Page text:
Given how vital SDKs are to an app, developers can’t rely on SDK providers to regulate themselves, especially when collecting and analyzing vast amounts of user detail is often a fundamental part of their business model.
Don’t want the bad actors and SDKs to ‘go rogue’ on your app? Don’t make it easy for them. Secure your app, control your SDK implementation and make app security a part of your Continuous Integration / continuous development ( CI/CD) workflow.
Here are some key best-practices app developers can follow to protect mobile apps against rogue SDKs:
- Protect the data stored inside your mobile apps and transmitted via your app’s APIs to prevent rouge SDKs (or the bad actors which install/control such SDKs) from stealing user credentials or other sensitive information. There are several way to accomplish this:
- Encrypt sensitive data stored in the app and in memory, including in-app preferences, strings, resources, in-app secrets.
- Do not pass sensitive Authentication elements in URLs or response strings.
- Encrypt all elements used or derived in authentication, especially those with high degrees of privilege or entitlement such as API Keys and API Secrets.
- Validate CAs, and certificates, implement certificate pinning, refresh sessions and tokens regularly .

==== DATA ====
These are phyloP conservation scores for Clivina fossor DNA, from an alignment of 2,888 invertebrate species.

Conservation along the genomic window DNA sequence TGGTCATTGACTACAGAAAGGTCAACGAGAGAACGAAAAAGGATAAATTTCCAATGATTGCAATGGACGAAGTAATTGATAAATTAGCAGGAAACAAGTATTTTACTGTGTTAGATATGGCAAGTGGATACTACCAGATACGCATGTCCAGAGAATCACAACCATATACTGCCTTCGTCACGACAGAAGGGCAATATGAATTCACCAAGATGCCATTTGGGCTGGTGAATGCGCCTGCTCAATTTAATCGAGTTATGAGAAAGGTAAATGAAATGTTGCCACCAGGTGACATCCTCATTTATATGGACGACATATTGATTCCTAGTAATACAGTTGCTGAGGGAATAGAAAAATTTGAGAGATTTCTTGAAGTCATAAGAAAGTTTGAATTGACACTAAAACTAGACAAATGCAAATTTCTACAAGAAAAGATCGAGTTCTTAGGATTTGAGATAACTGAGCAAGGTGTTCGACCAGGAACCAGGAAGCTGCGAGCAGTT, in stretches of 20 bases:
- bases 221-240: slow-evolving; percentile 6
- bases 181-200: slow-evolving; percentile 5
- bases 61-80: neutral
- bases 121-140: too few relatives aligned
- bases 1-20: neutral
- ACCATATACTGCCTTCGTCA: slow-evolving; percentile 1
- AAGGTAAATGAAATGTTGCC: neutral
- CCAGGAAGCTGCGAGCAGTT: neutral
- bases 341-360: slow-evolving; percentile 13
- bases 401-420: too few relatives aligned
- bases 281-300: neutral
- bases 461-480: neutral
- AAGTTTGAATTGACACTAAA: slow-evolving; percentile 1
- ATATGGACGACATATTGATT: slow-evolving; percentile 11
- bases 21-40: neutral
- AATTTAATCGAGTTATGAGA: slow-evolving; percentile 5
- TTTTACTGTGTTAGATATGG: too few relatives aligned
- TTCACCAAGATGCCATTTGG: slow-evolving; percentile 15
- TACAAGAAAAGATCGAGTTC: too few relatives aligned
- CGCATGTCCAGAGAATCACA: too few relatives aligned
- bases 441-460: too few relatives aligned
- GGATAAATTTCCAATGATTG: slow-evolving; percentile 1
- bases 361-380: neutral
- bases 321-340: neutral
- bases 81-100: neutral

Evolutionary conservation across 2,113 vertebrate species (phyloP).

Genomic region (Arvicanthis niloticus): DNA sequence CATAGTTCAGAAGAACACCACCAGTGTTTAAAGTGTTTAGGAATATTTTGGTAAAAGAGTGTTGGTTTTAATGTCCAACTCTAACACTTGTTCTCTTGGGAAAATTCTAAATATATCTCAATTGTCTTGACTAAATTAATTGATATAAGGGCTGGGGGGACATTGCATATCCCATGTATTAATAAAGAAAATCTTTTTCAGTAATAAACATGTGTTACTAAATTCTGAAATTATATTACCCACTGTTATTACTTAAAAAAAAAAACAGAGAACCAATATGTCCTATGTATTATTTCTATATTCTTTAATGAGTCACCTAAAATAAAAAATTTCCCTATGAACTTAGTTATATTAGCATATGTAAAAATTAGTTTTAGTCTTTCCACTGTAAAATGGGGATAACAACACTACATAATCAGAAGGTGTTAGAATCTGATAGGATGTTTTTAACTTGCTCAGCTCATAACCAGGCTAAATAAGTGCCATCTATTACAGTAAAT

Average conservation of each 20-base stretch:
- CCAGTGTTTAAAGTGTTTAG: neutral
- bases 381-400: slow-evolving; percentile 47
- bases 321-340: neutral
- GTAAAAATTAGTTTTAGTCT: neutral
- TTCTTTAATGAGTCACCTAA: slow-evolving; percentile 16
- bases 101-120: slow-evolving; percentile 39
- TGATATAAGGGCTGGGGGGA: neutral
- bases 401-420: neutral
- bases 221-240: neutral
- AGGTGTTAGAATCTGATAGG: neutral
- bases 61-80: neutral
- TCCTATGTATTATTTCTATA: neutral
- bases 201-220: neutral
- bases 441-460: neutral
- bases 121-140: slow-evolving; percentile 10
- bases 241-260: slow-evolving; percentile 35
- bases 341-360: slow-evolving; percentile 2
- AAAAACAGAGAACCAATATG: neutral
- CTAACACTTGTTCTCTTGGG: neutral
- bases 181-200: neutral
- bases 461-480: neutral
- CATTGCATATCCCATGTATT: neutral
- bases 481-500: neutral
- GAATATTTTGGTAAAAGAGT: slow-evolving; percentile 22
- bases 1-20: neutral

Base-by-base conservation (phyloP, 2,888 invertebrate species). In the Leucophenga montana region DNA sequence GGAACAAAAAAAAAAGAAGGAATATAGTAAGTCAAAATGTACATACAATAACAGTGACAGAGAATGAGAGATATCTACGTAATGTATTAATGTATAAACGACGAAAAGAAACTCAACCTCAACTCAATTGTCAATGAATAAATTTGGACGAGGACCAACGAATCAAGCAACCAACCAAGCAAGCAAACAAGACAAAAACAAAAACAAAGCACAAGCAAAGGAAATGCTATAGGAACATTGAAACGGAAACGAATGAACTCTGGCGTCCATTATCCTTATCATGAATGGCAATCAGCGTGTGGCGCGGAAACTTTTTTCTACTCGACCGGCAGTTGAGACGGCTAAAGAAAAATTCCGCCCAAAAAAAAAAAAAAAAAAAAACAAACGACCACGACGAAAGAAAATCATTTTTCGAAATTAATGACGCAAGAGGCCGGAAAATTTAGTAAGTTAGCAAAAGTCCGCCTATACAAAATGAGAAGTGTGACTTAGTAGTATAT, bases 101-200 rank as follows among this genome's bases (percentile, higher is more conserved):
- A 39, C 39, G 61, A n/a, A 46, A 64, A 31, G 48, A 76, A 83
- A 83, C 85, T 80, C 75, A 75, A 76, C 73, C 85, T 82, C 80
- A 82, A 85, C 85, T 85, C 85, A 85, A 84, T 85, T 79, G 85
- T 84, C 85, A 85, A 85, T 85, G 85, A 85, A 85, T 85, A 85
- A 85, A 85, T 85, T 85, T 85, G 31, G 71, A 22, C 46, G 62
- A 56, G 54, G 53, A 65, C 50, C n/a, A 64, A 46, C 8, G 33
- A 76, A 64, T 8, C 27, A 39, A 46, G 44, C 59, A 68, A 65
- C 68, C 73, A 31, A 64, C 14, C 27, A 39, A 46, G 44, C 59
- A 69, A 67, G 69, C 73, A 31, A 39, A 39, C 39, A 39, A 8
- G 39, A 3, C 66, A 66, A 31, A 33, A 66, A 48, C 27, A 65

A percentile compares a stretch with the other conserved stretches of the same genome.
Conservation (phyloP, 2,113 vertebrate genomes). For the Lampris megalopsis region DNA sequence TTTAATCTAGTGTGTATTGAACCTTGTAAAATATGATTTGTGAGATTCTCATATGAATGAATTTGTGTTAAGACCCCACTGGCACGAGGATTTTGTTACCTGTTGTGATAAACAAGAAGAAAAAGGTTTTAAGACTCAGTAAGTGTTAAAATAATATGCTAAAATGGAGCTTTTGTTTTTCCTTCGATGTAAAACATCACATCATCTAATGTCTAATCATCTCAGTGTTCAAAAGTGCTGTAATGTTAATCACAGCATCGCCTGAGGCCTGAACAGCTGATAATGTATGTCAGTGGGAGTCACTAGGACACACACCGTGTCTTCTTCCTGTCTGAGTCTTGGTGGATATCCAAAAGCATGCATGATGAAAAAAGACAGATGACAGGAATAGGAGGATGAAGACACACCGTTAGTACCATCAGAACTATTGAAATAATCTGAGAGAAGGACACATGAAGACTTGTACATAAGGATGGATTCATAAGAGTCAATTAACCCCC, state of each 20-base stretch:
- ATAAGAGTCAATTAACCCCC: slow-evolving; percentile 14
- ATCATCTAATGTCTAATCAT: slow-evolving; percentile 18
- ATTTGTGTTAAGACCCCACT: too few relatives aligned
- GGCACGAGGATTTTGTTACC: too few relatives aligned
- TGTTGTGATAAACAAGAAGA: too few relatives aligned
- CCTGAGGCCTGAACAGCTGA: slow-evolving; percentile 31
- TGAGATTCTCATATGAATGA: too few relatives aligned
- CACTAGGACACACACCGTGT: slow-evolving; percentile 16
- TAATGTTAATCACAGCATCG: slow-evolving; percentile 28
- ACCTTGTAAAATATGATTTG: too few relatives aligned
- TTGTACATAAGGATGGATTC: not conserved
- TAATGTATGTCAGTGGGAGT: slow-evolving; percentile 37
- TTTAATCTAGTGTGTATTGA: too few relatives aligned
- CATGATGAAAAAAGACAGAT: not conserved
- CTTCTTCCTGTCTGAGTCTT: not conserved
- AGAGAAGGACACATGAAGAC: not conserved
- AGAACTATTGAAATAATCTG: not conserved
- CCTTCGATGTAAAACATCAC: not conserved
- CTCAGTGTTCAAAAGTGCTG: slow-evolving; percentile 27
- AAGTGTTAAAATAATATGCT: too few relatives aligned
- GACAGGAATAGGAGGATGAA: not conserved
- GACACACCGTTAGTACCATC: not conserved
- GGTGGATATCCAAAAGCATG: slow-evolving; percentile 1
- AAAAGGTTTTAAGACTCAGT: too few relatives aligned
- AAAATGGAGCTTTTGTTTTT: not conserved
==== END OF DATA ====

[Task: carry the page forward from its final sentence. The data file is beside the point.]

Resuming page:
- Obfuscate your code and app logic, including obfuscation of any 3rd party components, libraries or SDKs you bring into your app.
- Isolate sensitive authentication information in the app. Many apps store API keys, API secrets, and authentication tokens in a ‘shared storage area’ provided by the underlying mobile OS. This data should be placed in a separate storage area (non-shared storage), where the information is encrypted and not visible to data-hungry SDKs.
- Apply robust permission controls in your app. Avoid over-permissioning by only granting permissions to resources that the SDK or service absolutely needs in order to do its job. Prevent apps from having access to resources and data that they don’t need such as location data, the camera, messages, microphone, contact list and dial pad.
- Include app security and SDK implementations into your CI/CD workflows, by automating the implementation. In doing so, you can ensure that key fraud prevention features — like Rate Limiting, Encrypting API Keys and Secrets, secure cookie handling, device fingerprinting, MFA — are enabled by default.
Eliminate complexity with automation
Mobile security is complex to understand and difficult to implement, and manual implementations exacerbate the problem. In a world of rapid release cycles and continuous integration, SDK and app security are often overlooked because the time required to implement security is usually longer than the time allocated for the app’s release.
Automating the process of SDK implementations would make them more ‘science’ and less ‘art’ by removing human interpretation and subjectivity from the process. It also gets app security out of the direct line of competition with active feature development, where it loses the priority battle every-time. By automating your app security lifecycle, developers make it easy on themselves and their colleagues to do what everyone knows is the right thing to do.